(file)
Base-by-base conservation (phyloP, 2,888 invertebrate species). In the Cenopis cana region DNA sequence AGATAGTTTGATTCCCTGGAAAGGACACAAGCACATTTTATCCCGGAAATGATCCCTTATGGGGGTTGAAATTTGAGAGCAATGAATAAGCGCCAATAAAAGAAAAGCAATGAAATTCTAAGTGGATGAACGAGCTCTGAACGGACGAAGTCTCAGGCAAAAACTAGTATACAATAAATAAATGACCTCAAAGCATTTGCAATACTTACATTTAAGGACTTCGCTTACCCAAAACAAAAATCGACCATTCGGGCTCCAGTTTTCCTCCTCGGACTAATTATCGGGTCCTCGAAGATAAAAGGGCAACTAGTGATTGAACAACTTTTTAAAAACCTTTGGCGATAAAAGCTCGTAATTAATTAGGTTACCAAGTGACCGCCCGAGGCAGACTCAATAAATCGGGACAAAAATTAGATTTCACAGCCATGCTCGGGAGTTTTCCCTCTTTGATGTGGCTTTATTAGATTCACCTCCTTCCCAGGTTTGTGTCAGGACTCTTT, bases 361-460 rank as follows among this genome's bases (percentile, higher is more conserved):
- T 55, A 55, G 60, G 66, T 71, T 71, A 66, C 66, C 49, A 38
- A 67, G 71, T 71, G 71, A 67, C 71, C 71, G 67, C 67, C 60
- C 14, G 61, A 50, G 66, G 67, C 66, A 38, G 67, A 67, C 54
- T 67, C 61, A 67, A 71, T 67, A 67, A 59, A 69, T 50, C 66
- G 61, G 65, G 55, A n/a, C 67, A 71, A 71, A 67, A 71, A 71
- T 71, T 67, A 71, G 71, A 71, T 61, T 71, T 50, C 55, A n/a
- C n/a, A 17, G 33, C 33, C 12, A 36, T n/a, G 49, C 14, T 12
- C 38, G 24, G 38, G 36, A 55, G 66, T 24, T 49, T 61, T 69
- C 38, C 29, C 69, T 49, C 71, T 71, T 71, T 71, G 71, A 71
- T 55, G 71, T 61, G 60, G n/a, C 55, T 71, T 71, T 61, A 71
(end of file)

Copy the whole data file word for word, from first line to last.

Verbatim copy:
Base-by-base conservation (phyloP, 2,888 invertebrate species). In the Cenopis cana region DNA sequence AGATAGTTTGATTCCCTGGAAAGGACACAAGCACATTTTATCCCGGAAATGATCCCTTATGGGGGTTGAAATTTGAGAGCAATGAATAAGCGCCAATAAAAGAAAAGCAATGAAATTCTAAGTGGATGAACGAGCTCTGAACGGACGAAGTCTCAGGCAAAAACTAGTATACAATAAATAAATGACCTCAAAGCATTTGCAATACTTACATTTAAGGACTTCGCTTACCCAAAACAAAAATCGACCATTCGGGCTCCAGTTTTCCTCCTCGGACTAATTATCGGGTCCTCGAAGATAAAAGGGCAACTAGTGATTGAACAACTTTTTAAAAACCTTTGGCGATAAAAGCTCGTAATTAATTAGGTTACCAAGTGACCGCCCGAGGCAGACTCAATAAATCGGGACAAAAATTAGATTTCACAGCCATGCTCGGGAGTTTTCCCTCTTTGATGTGGCTTTATTAGATTCACCTCCTTCCCAGGTTTGTGTCAGGACTCTTT, bases 361-460 rank as follows among this genome's bases (percentile, higher is more conserved):
- T 55, A 55, G 60, G 66, T 71, T 71, A 66, C 66, C 49, A 38
- A 67, G 71, T 71, G 71, A 67, C 71, C 71, G 67, C 67, C 60
- C 14, G 61, A 50, G 66, G 67, C 66, A 38, G 67, A 67, C 54
- T 67, C 61, A 67, A 71, T 67, A 67, A 59, A 69, T 50, C 66
- G 61, G 65, G 55, A n/a, C 67, A 71, A 71, A 67, A 71, A 71
- T 71, T 67, A 71, G 71, A 71, T 61, T 71, T 50, C 55, A n/a
- C n/a, A 17, G 33, C 33, C 12, A 36, T n/a, G 49, C 14, T 12
- C 38, G 24, G 38, G 36, A 55, G 66, T 24, T 49, T 61, T 69
- C 38, C 29, C 69, T 49, C 71, T 71, T 71, T 71, G 71, A 71
- T 55, G 71, T 61, G 60, G n/a, C 55, T 71, T 71, T 61, A 71